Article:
Is keeping me waiting ...
-- Carly Simon, "Anticipation," 1971
Hmm? Excuse my reverie. The muzak made me nod off for a moment -- or four months, as the case may be.
Way back in May, I sounded the wake-up call for defense-industry investors regarding the Army's then-imminent announcement of the winners in its contest to build the Army's next Humvee -- the "JLTV." The military's original plan was to accept bids up until April 1, then pick two or more winners in June, and finally accept delivery of prototypes in September 2010. But plans change.
One out of three ain't bad ... right?
According to a report from Reuters last night, the Army has pushed its decision all the way from June into October. (Nice of them to tell us about this in August.) The September deadline for delivery is still in effect -- but only because that's September 2010.
However, the stakes involved haven't changed. Reuters dialed back the excitement over this deal a bit in its most recent update, calling it a contract for "$10 billion in new truck orders," but this same Reuters noted in November that the contract's value could ultimately reach $70 billion.
How do you figure?
Start with 170,000 Humvees in the various military motor pools. Multiply that by the most recent per-unit estimate of the cost to build these behemoths, which has risen to $400,000. That works out to $68 billion, easy -- not counting the effects of inflation between now and when production starts in 2012 ... and whenever it finishes. And that's not even counting potential sales to foreign militaries.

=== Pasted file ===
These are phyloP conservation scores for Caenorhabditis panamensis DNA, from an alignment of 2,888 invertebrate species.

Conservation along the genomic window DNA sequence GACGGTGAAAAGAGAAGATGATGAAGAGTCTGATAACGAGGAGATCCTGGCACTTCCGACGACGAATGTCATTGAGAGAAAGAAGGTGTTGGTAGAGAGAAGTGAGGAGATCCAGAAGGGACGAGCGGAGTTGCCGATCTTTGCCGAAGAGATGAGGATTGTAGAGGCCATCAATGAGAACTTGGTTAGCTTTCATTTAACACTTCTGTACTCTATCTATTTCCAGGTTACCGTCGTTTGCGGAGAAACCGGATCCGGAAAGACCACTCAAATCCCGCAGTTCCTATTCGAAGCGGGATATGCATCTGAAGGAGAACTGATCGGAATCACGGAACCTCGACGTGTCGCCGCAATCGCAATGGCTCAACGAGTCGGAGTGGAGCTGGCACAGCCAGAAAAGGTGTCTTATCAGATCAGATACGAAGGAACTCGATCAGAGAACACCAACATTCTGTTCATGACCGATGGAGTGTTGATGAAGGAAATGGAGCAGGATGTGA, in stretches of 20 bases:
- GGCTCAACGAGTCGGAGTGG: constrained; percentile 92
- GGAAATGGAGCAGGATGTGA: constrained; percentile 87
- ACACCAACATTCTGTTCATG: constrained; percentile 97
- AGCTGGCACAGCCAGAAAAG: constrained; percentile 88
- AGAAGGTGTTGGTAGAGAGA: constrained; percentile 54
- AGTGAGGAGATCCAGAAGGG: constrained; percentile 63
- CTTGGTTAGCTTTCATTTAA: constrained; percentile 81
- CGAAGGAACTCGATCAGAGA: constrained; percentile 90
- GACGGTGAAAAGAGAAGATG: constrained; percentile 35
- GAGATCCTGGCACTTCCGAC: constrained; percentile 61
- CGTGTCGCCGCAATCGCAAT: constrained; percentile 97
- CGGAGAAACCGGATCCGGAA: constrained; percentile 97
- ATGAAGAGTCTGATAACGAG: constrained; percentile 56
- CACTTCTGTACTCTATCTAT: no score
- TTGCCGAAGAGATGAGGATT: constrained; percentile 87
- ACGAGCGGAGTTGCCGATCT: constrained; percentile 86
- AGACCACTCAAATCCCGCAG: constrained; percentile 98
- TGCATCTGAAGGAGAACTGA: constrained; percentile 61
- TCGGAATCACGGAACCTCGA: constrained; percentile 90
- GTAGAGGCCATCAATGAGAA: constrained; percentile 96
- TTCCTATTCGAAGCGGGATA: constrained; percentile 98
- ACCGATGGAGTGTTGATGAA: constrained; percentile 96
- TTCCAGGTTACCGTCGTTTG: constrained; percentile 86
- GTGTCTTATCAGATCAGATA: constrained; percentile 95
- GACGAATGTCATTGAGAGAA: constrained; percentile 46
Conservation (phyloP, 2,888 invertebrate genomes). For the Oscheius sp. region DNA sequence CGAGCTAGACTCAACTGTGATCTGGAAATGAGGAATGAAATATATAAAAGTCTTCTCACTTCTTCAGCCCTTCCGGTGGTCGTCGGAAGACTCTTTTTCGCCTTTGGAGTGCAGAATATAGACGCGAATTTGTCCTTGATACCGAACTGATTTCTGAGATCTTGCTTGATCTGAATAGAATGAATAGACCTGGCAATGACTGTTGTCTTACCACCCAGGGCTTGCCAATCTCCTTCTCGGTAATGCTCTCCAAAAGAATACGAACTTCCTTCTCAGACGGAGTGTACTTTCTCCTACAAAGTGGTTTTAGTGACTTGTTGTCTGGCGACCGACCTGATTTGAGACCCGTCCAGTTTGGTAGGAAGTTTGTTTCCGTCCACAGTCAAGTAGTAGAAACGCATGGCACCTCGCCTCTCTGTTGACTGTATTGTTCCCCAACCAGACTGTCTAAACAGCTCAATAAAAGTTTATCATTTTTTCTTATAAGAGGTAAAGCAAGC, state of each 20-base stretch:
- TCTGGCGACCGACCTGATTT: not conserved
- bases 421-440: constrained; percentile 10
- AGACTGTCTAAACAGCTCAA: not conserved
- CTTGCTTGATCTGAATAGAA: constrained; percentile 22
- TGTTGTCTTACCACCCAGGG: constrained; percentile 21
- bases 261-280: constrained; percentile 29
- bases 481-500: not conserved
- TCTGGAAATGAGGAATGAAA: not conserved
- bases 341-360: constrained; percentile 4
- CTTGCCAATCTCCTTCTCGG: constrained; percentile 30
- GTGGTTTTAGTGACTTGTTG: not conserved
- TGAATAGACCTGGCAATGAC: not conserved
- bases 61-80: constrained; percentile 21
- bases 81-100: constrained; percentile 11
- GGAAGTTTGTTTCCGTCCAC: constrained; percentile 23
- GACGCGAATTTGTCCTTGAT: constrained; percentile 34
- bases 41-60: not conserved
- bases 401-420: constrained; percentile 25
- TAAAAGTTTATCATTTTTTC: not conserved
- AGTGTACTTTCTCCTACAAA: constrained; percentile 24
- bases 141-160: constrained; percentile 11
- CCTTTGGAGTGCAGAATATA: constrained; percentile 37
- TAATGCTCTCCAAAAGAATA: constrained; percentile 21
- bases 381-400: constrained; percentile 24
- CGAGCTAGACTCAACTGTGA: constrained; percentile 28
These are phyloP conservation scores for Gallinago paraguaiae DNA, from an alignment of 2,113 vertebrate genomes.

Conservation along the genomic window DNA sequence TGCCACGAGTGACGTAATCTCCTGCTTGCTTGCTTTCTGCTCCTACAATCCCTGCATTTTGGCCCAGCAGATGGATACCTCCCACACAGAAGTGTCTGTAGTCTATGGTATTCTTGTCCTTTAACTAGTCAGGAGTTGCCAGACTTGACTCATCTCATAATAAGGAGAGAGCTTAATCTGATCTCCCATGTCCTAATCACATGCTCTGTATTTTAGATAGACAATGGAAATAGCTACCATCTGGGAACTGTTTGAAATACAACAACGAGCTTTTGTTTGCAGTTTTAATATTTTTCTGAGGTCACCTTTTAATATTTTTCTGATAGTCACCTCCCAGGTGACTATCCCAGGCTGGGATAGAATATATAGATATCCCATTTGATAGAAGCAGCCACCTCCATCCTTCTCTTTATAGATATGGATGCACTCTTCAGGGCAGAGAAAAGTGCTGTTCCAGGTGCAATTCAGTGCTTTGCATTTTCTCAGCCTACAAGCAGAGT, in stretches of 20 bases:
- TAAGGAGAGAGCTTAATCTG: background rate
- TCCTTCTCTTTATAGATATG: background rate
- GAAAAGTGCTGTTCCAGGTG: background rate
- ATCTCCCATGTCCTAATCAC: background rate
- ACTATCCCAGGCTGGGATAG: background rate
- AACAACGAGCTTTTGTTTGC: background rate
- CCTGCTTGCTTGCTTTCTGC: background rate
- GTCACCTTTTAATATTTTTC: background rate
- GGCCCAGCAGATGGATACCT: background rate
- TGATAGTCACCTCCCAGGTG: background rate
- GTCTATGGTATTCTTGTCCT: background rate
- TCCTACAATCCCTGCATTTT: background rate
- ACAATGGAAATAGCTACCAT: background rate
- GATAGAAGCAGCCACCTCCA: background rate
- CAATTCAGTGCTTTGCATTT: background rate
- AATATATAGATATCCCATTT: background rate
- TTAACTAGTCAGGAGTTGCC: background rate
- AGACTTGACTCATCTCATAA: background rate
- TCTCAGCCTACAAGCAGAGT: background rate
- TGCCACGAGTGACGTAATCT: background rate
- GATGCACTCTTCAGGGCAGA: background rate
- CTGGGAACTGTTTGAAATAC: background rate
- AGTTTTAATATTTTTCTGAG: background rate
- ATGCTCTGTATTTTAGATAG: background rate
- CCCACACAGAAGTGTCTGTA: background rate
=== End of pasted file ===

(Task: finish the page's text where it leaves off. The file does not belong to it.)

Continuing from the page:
The anticipation is painful, but with a lottery ticket as big as this one, I doubt anyone will drop out of the contest in a huff. To recap, major contestants currently include:
(NYSE:LMT)and BAE Systems
- BAE again, this time with Navistar
(NYSE:BA), along with Textron (NYSE:TXT)
(NASDAQ:FRPT)and DRS Technologies
(NYSE:GD)and AM General
Who will win when all is said and done (if ever)? My money's still on General Dynamics and -- more importantly -- partner and current Humvee-manufacturer AM General. For second place, BAE/Navistar seems to be a teacher's pet over at the Pentagon. Third and finally -- and according to the rumor mill, the reason the award was delayed, to give these upstarts time to squeeze into the winner's circle -- come Northrop/Oshkosh. Time will tell.
... Perhaps more time than we think.
Further JTLV-focused Foolishness:
Fool contributor Rich Smith owns shares of four companies that could benefit from JLTV contracts: Ceradyne, Oshkosh, Boeing, and Force Protection. The Motley Fool's disclosure policy doesn't technically require him to tell you all this -- about Ceradyne at least, since it isn't mentioned above -- but he figured you should probably know anyway.